TVSHKA HOMMA, Okla. – The Choctaw Nation hosted its annual Veterans Day Ceremony Nov. 10 in Tvshka Homma. The event is always a special time for the Choctaw people to come together and honor fellow tribal members who have served in the U.S. Military.
Chief Gary Batton informed the gathering that a Choctaw soldier, missing in action during the Korean War, had been located and identified. The body of Charles Gibson Kanotobe, Chief Batton explained, was being returned to his hometown of Idabel for burial the following week. Family members of Konatobe were in attendance and were recognized with a standing ovation. Chief Batton also gave special recognition to the Choctaw Color Guard that posted the flags, fired a 21-gun salute and performed Tapsat the Veterans Day Celebration.
This year also marks the 100th anniversary of the World War I Choctaw Code Talkers. Nuchie Nashoba, president of the Choctaw Code Talkers Association, said, “We as a people need to continue teaching our children and our grandchildren the value and importance of faith, family and culture. We as memory keepers of the Choctaw Code Talkers will continue to keep them alive, so that generations to come will know about the sacrifice, commitment and dedication these men had, so that we as Americans can still be free.” Nashoba added that the association has been busy this year with speaking engagements, the placing of a granite monument in Antlers and renaming bridges in southeastern Oklahoma after America’s first Code Talkers.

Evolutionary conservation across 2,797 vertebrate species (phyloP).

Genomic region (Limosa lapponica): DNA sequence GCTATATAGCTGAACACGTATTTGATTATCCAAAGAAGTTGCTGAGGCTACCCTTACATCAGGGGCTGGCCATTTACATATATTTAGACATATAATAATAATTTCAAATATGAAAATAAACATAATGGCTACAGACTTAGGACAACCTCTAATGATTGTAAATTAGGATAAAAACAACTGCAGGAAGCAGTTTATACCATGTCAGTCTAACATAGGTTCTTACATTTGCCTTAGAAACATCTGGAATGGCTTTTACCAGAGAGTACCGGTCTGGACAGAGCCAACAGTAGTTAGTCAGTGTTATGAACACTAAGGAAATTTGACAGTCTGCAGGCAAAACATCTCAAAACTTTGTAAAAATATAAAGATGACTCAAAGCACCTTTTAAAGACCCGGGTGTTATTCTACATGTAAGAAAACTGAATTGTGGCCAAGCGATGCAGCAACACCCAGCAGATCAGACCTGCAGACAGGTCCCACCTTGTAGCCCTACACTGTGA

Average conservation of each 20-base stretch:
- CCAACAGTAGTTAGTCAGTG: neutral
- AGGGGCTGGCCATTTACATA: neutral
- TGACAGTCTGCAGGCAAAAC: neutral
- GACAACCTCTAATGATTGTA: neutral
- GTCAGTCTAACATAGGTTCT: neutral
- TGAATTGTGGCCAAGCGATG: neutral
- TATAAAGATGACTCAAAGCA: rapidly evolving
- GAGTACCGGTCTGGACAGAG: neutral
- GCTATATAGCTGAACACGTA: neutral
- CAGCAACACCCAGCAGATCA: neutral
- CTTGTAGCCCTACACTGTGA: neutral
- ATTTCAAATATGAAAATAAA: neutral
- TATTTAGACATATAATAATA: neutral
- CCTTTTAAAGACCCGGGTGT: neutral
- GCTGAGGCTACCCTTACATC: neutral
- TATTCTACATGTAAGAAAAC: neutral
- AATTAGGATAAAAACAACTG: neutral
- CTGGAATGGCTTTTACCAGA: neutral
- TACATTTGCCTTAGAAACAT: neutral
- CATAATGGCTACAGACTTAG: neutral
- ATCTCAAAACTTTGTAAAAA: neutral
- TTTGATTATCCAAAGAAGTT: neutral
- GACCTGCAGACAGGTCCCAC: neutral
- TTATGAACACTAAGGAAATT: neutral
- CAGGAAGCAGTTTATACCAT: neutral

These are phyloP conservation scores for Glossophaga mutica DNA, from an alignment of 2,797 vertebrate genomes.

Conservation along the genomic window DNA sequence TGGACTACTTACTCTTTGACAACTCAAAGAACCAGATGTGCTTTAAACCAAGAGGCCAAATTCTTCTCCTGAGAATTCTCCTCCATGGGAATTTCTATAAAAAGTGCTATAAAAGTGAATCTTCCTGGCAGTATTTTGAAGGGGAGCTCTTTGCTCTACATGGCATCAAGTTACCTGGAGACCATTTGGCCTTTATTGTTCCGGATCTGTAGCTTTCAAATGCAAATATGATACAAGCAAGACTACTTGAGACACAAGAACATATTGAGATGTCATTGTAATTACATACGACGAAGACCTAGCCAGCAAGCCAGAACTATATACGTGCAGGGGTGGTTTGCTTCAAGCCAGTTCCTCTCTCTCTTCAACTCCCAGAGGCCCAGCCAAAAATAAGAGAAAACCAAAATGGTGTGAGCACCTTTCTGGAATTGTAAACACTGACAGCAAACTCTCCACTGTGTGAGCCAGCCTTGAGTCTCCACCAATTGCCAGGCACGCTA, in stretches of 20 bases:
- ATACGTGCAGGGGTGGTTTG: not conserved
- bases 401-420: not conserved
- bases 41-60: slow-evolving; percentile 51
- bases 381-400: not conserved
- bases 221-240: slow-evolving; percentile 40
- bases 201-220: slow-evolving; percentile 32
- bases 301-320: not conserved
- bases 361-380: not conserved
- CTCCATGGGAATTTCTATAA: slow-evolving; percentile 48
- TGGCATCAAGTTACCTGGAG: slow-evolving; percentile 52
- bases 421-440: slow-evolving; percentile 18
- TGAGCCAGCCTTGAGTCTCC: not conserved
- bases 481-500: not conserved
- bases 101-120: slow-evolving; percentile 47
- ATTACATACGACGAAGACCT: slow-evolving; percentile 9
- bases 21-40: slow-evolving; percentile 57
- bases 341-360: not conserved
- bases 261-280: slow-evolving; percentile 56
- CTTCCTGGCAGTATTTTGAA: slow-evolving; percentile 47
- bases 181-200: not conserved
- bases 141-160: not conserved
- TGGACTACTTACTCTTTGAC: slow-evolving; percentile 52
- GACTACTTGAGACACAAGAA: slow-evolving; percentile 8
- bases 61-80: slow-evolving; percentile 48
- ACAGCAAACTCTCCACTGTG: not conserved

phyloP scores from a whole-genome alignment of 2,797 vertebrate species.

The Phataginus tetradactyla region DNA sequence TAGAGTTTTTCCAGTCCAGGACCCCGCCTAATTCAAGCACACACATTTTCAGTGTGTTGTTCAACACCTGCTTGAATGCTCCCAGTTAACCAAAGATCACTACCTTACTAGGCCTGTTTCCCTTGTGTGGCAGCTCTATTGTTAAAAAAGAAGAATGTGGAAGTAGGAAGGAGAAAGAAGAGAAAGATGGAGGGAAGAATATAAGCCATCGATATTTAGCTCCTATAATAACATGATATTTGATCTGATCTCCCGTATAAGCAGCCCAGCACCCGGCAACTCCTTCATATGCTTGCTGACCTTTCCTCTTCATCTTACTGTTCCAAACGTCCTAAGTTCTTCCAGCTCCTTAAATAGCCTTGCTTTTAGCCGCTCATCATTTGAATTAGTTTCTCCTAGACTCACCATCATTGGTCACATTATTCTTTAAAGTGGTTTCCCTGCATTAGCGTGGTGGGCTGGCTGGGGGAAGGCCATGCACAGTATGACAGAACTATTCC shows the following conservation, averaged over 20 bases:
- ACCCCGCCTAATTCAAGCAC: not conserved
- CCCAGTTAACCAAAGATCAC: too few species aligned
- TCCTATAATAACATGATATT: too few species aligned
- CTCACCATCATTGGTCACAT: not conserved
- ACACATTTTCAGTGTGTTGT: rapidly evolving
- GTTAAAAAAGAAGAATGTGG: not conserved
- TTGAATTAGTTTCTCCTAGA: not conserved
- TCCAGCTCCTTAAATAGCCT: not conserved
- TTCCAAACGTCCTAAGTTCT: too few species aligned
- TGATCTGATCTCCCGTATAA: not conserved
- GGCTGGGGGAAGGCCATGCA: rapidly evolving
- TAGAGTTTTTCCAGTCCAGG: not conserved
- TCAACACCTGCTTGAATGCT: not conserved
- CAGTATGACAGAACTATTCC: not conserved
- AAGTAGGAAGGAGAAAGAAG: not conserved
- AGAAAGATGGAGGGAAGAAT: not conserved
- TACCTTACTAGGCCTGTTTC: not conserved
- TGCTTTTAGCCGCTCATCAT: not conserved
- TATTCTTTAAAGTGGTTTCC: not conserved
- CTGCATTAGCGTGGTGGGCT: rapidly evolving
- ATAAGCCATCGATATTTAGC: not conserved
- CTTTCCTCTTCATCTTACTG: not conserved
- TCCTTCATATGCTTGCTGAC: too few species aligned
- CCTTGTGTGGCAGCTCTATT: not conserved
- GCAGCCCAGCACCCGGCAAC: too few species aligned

More than 1,300 people were in attendance for the event, according to Roger Hamill, Deputy Director of Choctaw Nation Veterans Advocacy. The program included Chantelle Standefer singing the National Anthemand Lord’s Prayerin Choctaw and Choctaw Royalty performing Native sign language. Also speaking was retired 1st Sgt. Dale Cantrell, who offered a colorful personal history of his career in the U.S. Army that encompassed the Vietnam Era.